In the end the Swedish journalist didn’t write a thing. Half a year later I realized that the project would simply disappear if I didn’t do something. At that time, I also discovered that the architect wasn’t the Russian rock star Andrei Makarevich like everyone thought. As a result of my interviews with real architect of the building, Vladimir Somov, I wrote a story and later self-published a book with pictures. In 2009, I applied for a grant to make a film about the theater. Luckily, I got it, and in summer 2010 I went to Novgorod and Moscow. I shot the film in one month and two weeks. 

You have used a very personal approach to tell the story. That works really well.  
I tried many ways. The editing of the project took years. It was of the hardest things I ever accomplished. Making a film about a building is really not easy. Not that I ever thought it would be. 

Did you work with a script?
It didn’t have a script. The story I wrote earlier was the research foundation for the film. The film is not like the story I wrote. That is more about discovery. In the film, I go back to my meeting with the Somov in 2008/2009. He stated that art is made for the individuals, not for the ignorant masses. I was appalled by his elitist attitude. In the film I bring up that subject of the integration of the building in Novgorod, whether it belongs there or not and who it was built for. It all came out of his response.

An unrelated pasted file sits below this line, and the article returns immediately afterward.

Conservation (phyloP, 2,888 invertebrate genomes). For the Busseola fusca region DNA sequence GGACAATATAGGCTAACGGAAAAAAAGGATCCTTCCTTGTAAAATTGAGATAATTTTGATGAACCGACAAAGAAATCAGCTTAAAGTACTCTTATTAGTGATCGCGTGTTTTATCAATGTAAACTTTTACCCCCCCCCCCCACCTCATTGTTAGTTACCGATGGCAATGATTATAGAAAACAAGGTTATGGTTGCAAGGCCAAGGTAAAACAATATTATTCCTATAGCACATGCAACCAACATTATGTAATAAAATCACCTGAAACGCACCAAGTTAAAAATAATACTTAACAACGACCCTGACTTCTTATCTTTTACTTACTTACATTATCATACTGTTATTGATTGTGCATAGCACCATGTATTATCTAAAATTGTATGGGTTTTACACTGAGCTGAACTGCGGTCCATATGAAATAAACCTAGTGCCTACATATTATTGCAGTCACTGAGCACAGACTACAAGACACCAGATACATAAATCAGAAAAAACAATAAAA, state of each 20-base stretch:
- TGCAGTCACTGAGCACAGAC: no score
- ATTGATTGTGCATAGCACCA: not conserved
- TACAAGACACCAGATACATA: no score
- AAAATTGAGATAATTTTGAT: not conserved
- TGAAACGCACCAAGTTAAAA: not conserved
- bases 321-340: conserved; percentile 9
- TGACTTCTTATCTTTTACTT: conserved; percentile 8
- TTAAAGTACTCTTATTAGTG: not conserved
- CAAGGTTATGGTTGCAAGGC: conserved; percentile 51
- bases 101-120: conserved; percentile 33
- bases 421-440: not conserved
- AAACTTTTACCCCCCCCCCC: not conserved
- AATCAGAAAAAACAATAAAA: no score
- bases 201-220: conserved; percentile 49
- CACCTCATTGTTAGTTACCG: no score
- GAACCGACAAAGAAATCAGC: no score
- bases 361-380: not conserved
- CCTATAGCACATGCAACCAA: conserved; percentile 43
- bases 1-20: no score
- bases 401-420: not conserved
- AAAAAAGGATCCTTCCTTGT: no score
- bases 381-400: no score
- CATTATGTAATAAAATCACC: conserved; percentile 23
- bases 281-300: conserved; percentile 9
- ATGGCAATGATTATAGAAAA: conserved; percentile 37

Were you surprised to find the architect in the state he was in? He isn’t like the archetypical architect who lives in a posh house surrounded by design furniture. This architect looks more like a 19th century Russian writer. 
I remember meeting him for the very first time in a metro station in Moscow. He was like a hippie dude. He had his hair tied back in a ponytail and was wearing Birkenstocks. Under his arm he carried a tattered folder with his drawings.  I could see right away that he wasn’t coming from any posh environment. He looked like a poor man. I didn’t see his place until I went to visit him. He’s quite a character. 

He certainly wasn’t working for his fame or acclaim. But he is a very ambitious man though. He is a totally self-centered, typical egoistical artist. He says he never cared about money and in the end, he paid the price. Even in the soviet days there were maverick architects. They were very expensive and sought-after. He obviously wasn’t. He was a functionary architect, working for a company that was designing theaters all over Soviet Union.